As a professor of English and rhetoric for 60 years at Carnegie Mellon University and its predecessor, Erwin R. Steinberg saw the beauty of the language, whether it was the stream-of-consciousness writing of James Joyce or straight-to-the-point technical writing.
"He didn't see them as contradictory. He saw them as a range of what you could accomplish with the English language," said Chris Neuwirth, head of the CMU department of English.
His talents were as broad as the English he loved.
Not only was he a respected scholar of Joyce and technical writer, but he also was the dean of the Margaret Morrison Carnegie College from 1960 to 1973; the first dean of the College of Humanities and Social Sciences, now the Dietrich College, from 1965 to 1975; and the first vice provost of education from 1991 to 1996. He retired in 2007.
He was the Thomas S. Baker Professor of English and Interdisciplinary Studies from 1981 to 1993.
"Erwin just took joy in all aspects of academic life: scholarship, teaching and administration," said Ms. Neuwirth.
Mr. Steinberg died Tuesday of pneumonia at St. Clair Hospital. He was 91.
He and his wife of 58 years, Beverly, lived for many years in Highland Park, later moving to Oakland and more recently to Providence Point in Mt. Lebanon.
Born in Brooklyn, Mr. Steinberg, who was a professor emeritus at the time of his death, started at the university in 1946 when it was the Carnegie Institute of Technology and stayed after it became CMU in 1967.
"I think it was home for him, and it was just good to teach at home," said his son Alan of Forest Hills.
In 2006, CMU dedicated an auditorium-style classroom in Baker Hall in his honor as the Steinberg Auditorium.
Around the same time, the Erwin R. Steinberg Master's of Professional Writing Scholarship was established for the English department.
The scholarship goes to a third-semester student in the master's program who excels in the style course, which he taught for years, emphasizing clear and effective writing.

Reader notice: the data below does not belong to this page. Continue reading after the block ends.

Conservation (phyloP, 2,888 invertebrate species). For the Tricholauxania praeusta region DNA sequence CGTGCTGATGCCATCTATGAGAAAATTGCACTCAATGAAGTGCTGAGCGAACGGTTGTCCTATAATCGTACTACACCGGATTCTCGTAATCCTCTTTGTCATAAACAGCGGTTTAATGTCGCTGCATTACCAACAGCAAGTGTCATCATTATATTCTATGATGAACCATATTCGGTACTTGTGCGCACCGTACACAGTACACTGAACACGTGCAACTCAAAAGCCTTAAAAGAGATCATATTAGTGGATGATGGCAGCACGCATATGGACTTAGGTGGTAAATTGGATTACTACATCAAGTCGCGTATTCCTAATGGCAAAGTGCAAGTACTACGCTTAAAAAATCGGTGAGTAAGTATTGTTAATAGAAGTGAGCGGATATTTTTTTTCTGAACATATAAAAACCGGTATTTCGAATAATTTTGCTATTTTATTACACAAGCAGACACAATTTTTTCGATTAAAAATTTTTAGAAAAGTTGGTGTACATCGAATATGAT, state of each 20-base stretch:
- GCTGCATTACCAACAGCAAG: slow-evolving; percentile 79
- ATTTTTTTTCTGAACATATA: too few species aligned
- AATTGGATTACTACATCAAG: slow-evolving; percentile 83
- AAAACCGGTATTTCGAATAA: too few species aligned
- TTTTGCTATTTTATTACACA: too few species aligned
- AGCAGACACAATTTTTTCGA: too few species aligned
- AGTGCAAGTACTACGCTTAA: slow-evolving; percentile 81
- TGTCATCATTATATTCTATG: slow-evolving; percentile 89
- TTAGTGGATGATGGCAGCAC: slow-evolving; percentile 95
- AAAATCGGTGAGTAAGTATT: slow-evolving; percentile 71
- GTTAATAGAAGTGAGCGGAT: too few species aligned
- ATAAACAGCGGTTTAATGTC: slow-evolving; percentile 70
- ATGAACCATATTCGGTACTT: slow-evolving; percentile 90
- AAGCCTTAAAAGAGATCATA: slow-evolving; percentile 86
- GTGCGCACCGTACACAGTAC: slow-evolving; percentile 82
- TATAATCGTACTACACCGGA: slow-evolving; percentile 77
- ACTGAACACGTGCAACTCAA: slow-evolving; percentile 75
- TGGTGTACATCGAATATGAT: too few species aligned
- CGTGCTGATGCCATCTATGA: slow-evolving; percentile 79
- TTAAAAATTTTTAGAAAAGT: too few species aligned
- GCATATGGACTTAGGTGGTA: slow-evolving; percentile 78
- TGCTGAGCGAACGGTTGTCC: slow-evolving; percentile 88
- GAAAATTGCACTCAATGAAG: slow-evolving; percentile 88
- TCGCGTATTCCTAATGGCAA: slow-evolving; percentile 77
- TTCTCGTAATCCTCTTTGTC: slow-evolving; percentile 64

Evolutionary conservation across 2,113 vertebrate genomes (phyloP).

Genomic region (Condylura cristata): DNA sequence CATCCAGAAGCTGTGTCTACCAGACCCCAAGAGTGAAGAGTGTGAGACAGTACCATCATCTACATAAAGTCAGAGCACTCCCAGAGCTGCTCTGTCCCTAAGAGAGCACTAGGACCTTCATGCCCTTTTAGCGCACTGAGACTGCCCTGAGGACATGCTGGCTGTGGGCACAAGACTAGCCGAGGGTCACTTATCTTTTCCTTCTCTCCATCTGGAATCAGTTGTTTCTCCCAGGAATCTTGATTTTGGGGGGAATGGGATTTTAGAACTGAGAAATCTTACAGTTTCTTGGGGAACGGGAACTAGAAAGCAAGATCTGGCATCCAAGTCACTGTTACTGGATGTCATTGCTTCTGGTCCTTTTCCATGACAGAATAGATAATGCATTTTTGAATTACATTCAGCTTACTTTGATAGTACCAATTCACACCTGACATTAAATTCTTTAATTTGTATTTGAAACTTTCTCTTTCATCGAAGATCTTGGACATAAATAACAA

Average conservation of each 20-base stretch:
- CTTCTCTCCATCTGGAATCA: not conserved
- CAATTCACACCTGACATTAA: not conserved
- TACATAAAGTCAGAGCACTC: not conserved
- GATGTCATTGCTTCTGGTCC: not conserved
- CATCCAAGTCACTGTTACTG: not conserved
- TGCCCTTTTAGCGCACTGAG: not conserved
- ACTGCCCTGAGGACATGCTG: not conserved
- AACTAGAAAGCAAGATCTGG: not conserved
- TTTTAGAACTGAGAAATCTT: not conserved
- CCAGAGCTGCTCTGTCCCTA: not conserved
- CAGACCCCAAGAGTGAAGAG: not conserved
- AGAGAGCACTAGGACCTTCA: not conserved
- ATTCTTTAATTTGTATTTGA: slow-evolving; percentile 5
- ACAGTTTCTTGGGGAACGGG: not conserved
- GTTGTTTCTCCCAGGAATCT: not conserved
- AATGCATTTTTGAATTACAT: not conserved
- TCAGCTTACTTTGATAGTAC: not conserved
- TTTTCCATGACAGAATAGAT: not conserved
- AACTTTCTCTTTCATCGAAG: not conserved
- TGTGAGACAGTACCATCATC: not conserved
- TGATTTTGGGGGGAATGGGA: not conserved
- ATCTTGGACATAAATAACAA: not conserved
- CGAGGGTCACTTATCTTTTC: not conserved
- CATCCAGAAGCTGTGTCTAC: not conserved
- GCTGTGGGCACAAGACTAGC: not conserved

"It was a course students said changed their lives. They draw on it completely in terms of their professional careers," Ms. Neuwirth said. "He took good writers and made them even better."
Beyond the impact on individual students, Mr. Steinberg also had a large impact on his department.
"Erwin significantly shaped the English department as it exists today," said Ms. Neuwirth.
In 1958, Mr. Steinberg spearheaded establishing a bachelor's degree in technical writing and editing, one of the first degrees anywhere in the field.
In the late 1970s, Ms. Neuwirth said, he "basically forged our interdisciplinary connections with cognitive psychology. That research resulted in our department becoming nationally known for its work in cognitive processes and writing."
His son, who read student evaluations, said, "He demanded his students to work hard, to think and do well."
Ms. Neuwirth, who considered him her mentor, said, "He embodied the Carnegie Mellon model: My heart is in the work.
"He was certainly very much all business. I can still hear him clapping, 'OK, people' to get a meeting started. He liked to run on time and end on time.
"You can see where someone who accomplished as much as he did had that kind of drive."
As vice provost for education, Mr. Steinberg's task was to improve the university's undergraduate education. Over his five-year tenure, freshman applicants more than doubled, and a greater percentage of freshmen returned for the sophomore year.
Mr. Steinberg earned a bachelor's degree from the State University of New York at Albany; a master's degree from the State University of New York; and a doctorate from New York University.
He served in the Army Air Forces in World War II. He also was an author and a communications consultant to industry as well as government and community organizations. He enjoyed playing doubles tennis.
In addition to his wife and son Alan, he is survived by another son, Marc of Northampton, Mass., and a grandson. Services are private.obituaries
Eleanor Chute: firstname.lastname@example.org or 412-263-1955.